The ripper should only be run with the point and wing (if equipped) just slightly lower (about 1”) than the compaction layer for maximum fracture. Running the tip just below the compaction layer forces the layer up and out destroying the compaction. If the point is too deep, the layer will not be forced up and out, and the shank will only cut a small slot through the compaction causing an excessive wear-line in the shank above the point.

What is the difference between a subsoiler and a ripper?

A ripper is generally used in the corn belt at maximum depths of 16”. A subsoiler is designed for deep tillage, working at depths greater than 16” for specialty crops. Some manufacturers use both terms to describe an in-line ripper.

What is the difference between an in-line ripper and a disc ripper?

The difference between an in-line ripper and disc ripper is the amount of soil surface disturbance, and shank spacing is usually wider on in-line rippers. Disc rippers are typically offered on 18” or 24” effective shank spacing that removes more of the compacted zone and the discs cut residue into smaller sizes mixing it into the soil to promote residue decomposition. In-line ripper shank spacing starts at 30” and goes all the way up to 40” for bedded crops. Typically, in-line rippers do not tend to disturb the soil surface as much. However, if equipped with a parabolic shank, the in-line ripper can achieve good soil and residue mixing, especially if equipped with cover boards. 

What is the best in-line ripper for me?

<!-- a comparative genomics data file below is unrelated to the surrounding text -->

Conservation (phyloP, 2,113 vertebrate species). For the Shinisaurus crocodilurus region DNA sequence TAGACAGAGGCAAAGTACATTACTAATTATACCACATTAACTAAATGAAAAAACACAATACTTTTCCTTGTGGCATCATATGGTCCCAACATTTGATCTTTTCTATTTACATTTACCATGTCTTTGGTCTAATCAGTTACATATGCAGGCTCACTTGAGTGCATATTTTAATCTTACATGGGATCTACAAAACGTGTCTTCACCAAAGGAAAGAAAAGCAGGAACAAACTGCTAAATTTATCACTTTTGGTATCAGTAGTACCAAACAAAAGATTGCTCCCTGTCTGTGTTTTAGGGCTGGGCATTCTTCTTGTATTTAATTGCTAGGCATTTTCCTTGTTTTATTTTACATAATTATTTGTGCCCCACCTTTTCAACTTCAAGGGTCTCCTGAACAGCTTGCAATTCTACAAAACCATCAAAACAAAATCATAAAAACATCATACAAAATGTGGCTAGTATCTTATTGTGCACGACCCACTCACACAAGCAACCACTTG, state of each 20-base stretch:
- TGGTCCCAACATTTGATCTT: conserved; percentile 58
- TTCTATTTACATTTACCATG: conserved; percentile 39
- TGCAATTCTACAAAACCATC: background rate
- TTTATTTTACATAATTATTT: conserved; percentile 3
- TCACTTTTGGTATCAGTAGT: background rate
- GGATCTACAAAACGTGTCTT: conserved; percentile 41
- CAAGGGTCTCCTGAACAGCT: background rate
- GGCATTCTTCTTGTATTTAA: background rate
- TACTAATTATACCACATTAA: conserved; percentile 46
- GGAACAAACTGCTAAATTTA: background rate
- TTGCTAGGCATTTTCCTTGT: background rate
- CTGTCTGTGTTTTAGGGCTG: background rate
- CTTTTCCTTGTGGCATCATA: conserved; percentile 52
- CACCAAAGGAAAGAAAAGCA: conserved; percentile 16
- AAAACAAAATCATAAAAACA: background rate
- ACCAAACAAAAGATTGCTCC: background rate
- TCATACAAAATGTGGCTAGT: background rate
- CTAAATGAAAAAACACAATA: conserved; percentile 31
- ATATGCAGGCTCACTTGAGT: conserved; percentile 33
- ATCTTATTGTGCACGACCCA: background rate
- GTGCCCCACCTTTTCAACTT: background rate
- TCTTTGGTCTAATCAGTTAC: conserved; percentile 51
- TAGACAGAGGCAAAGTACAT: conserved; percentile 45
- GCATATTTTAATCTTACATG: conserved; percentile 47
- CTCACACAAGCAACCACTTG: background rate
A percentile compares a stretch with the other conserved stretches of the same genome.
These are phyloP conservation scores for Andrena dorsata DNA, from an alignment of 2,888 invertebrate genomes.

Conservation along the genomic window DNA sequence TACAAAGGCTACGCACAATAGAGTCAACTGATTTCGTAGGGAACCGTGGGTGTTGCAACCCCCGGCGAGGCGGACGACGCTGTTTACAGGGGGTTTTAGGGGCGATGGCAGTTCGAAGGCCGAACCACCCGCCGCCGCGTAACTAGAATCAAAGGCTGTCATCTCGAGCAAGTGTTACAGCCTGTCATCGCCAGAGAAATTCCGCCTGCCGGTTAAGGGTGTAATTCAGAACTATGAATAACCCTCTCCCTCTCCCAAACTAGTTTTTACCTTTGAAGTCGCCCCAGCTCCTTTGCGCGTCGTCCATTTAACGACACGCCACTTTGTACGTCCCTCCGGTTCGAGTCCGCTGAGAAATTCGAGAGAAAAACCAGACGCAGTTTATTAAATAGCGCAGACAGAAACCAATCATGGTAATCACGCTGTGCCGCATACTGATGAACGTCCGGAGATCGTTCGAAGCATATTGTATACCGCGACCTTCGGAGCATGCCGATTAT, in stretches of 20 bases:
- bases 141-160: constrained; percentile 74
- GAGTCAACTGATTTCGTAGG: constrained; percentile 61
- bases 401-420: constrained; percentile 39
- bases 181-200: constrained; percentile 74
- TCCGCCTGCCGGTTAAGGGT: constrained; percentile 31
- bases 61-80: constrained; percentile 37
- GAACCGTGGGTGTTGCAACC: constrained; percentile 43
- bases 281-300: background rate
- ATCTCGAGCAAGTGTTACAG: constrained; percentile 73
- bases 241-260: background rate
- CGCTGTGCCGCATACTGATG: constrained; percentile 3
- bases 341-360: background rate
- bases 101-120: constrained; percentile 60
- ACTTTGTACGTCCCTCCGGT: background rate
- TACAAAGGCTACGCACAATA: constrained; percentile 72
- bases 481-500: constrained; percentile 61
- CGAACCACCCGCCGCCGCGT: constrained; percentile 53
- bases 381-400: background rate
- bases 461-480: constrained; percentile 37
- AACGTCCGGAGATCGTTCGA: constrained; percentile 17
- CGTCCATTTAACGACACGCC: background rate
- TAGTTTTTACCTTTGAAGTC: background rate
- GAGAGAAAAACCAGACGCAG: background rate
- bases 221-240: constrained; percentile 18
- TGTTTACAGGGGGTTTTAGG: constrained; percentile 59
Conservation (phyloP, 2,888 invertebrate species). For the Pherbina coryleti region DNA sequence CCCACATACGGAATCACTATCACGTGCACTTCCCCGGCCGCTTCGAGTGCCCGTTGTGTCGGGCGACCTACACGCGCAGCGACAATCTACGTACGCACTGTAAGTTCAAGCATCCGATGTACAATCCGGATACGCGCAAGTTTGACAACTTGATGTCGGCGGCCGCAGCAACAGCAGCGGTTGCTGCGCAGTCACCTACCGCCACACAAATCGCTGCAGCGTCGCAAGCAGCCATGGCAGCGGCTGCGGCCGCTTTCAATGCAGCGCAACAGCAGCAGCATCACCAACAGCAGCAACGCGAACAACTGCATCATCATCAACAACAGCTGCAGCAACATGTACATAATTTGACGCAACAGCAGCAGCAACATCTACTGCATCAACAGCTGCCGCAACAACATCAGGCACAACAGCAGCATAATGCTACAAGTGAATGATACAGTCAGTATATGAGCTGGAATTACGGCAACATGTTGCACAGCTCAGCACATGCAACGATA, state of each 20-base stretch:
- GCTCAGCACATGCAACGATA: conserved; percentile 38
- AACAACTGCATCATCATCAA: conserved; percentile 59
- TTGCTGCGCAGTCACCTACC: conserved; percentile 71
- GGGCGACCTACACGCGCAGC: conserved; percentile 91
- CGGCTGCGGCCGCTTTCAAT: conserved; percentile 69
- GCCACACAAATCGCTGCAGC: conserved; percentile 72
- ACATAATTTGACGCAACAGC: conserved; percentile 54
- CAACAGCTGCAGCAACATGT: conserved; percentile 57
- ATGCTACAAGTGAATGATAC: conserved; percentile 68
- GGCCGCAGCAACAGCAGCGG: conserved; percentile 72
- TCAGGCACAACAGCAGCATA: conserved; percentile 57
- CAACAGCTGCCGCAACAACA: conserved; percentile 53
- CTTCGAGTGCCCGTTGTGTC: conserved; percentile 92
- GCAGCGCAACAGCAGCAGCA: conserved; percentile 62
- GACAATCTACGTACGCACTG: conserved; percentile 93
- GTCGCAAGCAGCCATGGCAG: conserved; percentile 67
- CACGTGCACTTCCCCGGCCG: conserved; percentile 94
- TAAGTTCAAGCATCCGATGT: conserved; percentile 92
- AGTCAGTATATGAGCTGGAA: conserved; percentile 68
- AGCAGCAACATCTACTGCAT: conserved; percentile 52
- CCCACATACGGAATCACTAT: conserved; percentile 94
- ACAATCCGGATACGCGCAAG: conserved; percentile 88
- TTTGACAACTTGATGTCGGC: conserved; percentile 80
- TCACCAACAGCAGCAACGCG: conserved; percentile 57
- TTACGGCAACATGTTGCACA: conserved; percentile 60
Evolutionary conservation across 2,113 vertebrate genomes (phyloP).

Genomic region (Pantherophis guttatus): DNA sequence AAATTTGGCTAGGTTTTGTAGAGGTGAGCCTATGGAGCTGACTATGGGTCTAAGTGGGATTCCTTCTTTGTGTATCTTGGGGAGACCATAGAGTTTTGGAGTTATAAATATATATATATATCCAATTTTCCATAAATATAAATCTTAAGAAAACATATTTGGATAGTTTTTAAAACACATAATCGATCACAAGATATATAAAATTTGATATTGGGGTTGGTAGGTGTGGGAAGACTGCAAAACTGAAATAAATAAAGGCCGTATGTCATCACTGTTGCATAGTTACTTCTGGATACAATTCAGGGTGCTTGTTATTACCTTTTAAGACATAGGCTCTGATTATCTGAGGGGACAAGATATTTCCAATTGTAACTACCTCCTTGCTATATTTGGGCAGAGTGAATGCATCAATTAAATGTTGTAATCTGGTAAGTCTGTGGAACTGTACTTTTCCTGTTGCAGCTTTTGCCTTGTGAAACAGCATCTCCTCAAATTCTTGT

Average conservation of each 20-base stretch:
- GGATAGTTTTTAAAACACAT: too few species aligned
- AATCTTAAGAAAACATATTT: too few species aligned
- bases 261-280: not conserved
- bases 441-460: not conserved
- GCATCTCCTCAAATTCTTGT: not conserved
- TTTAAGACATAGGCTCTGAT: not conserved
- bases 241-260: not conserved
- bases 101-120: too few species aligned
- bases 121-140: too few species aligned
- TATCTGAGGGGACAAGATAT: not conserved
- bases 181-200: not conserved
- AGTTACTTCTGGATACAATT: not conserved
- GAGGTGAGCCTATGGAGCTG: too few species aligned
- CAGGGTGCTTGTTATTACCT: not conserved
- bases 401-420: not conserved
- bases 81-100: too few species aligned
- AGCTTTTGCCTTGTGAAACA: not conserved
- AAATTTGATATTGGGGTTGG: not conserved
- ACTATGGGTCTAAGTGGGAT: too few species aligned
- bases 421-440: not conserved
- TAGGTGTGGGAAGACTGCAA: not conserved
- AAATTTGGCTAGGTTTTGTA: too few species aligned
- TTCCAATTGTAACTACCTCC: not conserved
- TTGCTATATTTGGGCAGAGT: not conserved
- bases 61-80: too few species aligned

The optimum inline ripper for your farm depends on the size of your tractor and your soil conditions. For tractors equipped with a 3-point hitch there are sizes as small as 4 shanks going all the way up to 11 shanks. For tractors without a 3-point hitch, a pull-type hitch can be utilized on all but the smallest size. Shank spacings up to 40” are available, but the 30” spacing is the most popular in most parts of the U.S. There are a variety of shank and point types to leave minimal disturbance as desired or conversely as much mixing of the soil and residue as possible. The no-till shank is the most popular and leaves the surface virtually undisturbed, so it is possible to drill or plant into afterward. For an even smoother finish when using no-till shanks, some rippers may be equipped with an attachment called closing wheels which minimize soil blow out. The MRD (minimum residue disturbance) shank is a little more aggressive and is used when a vertical tillage tool or other light tillage is going to be used afterward. Finally, the parabolic shank is going to be much more aggressive and may be used for incorporating manure and where more aggressive seedbed preparation will be performed later. Kuhn offers rigid and folding models utilizing heavy duty 6” X 6” steel tubing frame for durability with easy to adjust depth gauge wheels and can be equipped with shear bolt, spring reset, or the exclusive Pathfind’r™ shank mount designed for articulated or two track tractors to reduce stress on the shanks and ripper frame as well as the tractor hitch.  The machine offers an optional rugged rear lift style pull-type hitch with tires in the back and that raise and lower the machine. Closing wheels are also available for the ultimate field finish in conservation tillage.